Review: The 25th Annual Putnam County Spelling Bee

"Where fun and heart reigned supreme." SCENE attends the latest CHMS winter musical... 5 stars.

(Image: CHMS)

Last weekend we took a visit to The 25th Annual Putnam County Spelling Bee, where a cohort of young hopeful champions congregated to spell words, make friends, and maybe even sing a song or two.

Hosted by The Central Hall Musical Society, the Bee was a wonderfully energetic time where we laughed, cried and cheered as these young competitors spelled their way to victory or despair.

In all honesty, this production was a standout of CHMS’s long repertoire. The comedy brims with opportunities to show off a stunning cast of comedic and slightly tragic actors, and the small ensemble production lends its self perfectly to the intimate space of the Friargate theatre and the eager audience that had gathered.

The production boasted an amazing atmosphere, enhanced with little references to York (i.e. Long boi, big duck fan) and immersed in audience interaction. The intimate theatre threw the audience directly into the spelling bee action and this was used incredibly well to include audience throughout the show. 

As interactive as they come, the production gives every audience member a chance to participate in the bee, from the four additional spellers who were plucked from audience upon arrival, to the spellers’ family members who receive waves and high fives, and those who are the lucky recipients of flying sweets!

At any moment any audience member can join the cast, and this unpredictability not only makes the show a blast to watch but works well to draw everyone in to the chaotic atmosphere of Putnam County and its spelling bee.

In fact, Vision’s very own editor Kaitlyn was asked to participate as a ‘speller’ along with 3 other audiences members during our visit. Asked to sit on stage for a large portion of act one, spelling words and doing whatever the cast told them, this element of audience participation was immensely fun for both the participants and the audiences.

Kaitlyn looked terrified (claims Anna). Such participation was very seamless – of course you could tell who was a volunteer and who wasn’t – but the interaction between volunteers and cast was well orchestrated, and we loved the little ad libs the cast created.

The cast is particularly impressive, with every actor boasting impeccably well constructed characterisation. First to be eliminated, Steven Hawley’s boy-scout Chip is equally adept at chucking sweets while swinging as he is at hiding his “unfortunate erection”.

Scarlett Clague’s “I’m not all business” Marcy is prim and proper whether frantically spelling, melting down or cartwheeling (while singing!). Stacey Hose’s Logainne is sweet and powerful, with her gay dads (played by Ollie Kingston and Steven Hawley) adding a perfect touch of humour and harshness.

Oliver Betts creates an awkward and conflicted William BarFEE, whose magic foot is the marvel of the bee.

Ollie Kingston as Leaf
(Image: CHMS)

Ollie Kingston’s childish and heartfelt Leaf is an absolute ball of energy, bouncing around the stage in what is the standout comic performance of the night. As the show went on Leaf’s lightup shoes got brighter, Ollie’s hair got bigger and the audience’s appreciation of the loveable young speller only grew.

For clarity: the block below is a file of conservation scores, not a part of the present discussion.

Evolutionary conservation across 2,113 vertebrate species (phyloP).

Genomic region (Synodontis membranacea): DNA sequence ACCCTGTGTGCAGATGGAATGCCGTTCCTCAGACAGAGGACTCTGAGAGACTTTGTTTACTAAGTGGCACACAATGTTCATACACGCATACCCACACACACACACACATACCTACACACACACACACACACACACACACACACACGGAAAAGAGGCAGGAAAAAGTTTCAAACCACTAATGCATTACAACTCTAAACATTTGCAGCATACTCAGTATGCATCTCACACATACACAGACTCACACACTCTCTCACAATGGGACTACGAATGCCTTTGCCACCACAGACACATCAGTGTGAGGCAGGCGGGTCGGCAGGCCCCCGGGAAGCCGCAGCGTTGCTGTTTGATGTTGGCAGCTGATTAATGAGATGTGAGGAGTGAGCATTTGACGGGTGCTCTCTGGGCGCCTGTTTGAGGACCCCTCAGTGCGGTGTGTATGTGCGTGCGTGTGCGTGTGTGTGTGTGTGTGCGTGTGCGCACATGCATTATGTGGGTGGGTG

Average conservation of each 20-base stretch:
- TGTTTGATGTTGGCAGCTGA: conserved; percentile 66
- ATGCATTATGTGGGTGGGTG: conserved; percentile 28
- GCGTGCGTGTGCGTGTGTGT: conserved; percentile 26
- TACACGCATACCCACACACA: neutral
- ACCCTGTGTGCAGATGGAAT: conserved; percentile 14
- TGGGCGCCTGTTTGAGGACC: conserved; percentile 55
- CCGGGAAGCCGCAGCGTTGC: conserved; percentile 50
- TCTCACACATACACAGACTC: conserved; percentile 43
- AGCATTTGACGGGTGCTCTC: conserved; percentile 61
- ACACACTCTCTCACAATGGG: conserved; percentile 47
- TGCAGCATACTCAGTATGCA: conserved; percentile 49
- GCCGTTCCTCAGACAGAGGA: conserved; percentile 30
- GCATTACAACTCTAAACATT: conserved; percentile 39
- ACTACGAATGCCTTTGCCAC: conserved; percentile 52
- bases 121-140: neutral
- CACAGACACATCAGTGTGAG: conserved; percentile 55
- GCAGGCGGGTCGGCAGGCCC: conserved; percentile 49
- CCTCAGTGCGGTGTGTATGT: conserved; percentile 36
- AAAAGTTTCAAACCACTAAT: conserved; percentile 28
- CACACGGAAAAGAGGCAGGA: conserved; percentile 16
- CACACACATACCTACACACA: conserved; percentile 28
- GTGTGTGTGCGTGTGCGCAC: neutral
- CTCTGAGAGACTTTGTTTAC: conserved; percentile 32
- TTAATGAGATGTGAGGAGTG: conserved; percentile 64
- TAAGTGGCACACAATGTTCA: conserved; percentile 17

We certainly never thought a university student could pull off the energy of an 10 year old so perfectly. A particularly gut-wrenching moment was when Leaf was eliminated from the bee, and with one flick of his hand, Ollie turned his light up shoes blue, eliciting vast “awwwws” across the room.

The saddest moment of the surprisingly touching musical was the ‘I love You Song’ sung by Mia Scudds. The emotional climax of the production, Mia’s character Olive is reminiscing about what it would be like if her parents had shown up to cheer her on.

With a father stuck at work and a mother who abandoned them for meditation in India, the remarkably cheerful Olive fantasises about her absent parents hugging her and saying “I love you”.

With Ollie Kingston appearing again as Olive’s Father and Ellie Carrier as her Mother, this trio is gut-wrenching and beautifully performed. The harmonies layer wonderfully, and we were certainly left crying along with Olive from the audience.

Rounding out the remarkable cast are the adults – previous champion Rona Perretti played by a kind but competitive Ellie Carrier, ex-principal Douglas Panch – played by an entertaining and clearly lovesick Eric Iannaccone, and tough ‘comfort counsellor’ Mitch Mahoney played by the fabulously stone-faced Ariel Schreiber. Mitch was a key feature of our other favourite song – The Goodbye Song – which played every time a speller was eliminated.

Loaded with apple juices, hugs and a tough hand, Mitch guided the cast (and audience participants) through their loses with great humour, as the successful spellers danced around cheerfully. We just adored the contrast, chaos and confusion these mini scenes created.

With catchy songs, brilliant humour, a stunning cast, and hilarious audience participation, this was truly one of the most entertaining musicals we had ever watched at CHMS.

We left the production with faces sore from laughing, and feeling like all of the spelling bee competitors needed a hug! A testament to the powerful acting chops of a cast of uni students who accurately and passionately brought to life the energy, emotions and excitement of young children competing in a spelling bee.

With a perfectly intimate stage, energetic lighting, a fabulously present band, and intimate direction by Emilia Stevens that allowed fun and heart to reign supreme, this particular spelling bee was just a joy to witness (and participate in)!

Central Hall Musical Society return to the stage next semester, performing Into The Woods at the Joseph Rowntree Theatre from the 22nd to the 24th February 2024.